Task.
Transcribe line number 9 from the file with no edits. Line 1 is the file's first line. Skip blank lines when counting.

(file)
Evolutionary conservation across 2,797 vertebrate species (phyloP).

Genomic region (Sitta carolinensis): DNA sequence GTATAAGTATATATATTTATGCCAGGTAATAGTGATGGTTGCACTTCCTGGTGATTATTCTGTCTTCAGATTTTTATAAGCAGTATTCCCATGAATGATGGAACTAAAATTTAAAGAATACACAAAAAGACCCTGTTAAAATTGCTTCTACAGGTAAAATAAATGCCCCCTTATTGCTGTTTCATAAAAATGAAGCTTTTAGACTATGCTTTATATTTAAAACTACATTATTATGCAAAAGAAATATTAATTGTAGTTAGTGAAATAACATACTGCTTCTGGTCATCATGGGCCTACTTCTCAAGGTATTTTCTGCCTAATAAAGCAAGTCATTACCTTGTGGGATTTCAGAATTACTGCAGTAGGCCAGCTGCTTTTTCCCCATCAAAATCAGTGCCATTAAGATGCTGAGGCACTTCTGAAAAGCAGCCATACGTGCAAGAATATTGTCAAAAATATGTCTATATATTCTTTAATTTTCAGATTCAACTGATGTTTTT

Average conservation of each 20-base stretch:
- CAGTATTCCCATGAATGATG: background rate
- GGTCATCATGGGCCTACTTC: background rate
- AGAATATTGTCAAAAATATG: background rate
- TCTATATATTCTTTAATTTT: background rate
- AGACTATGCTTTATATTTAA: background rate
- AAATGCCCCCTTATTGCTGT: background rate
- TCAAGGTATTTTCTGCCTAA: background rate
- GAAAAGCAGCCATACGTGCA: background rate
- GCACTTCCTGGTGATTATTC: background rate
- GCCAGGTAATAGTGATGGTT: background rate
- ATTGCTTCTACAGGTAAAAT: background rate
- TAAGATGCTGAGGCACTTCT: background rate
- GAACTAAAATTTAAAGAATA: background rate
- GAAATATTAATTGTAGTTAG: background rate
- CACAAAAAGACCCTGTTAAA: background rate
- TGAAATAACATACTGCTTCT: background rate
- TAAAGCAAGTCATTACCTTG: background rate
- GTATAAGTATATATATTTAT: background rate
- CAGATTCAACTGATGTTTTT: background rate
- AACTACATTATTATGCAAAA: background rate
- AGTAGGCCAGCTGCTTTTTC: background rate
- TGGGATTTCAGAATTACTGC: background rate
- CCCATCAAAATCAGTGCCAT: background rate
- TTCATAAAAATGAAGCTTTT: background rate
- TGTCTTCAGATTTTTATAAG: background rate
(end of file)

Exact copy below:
- AAATGCCCCCTTATTGCTGT: background rate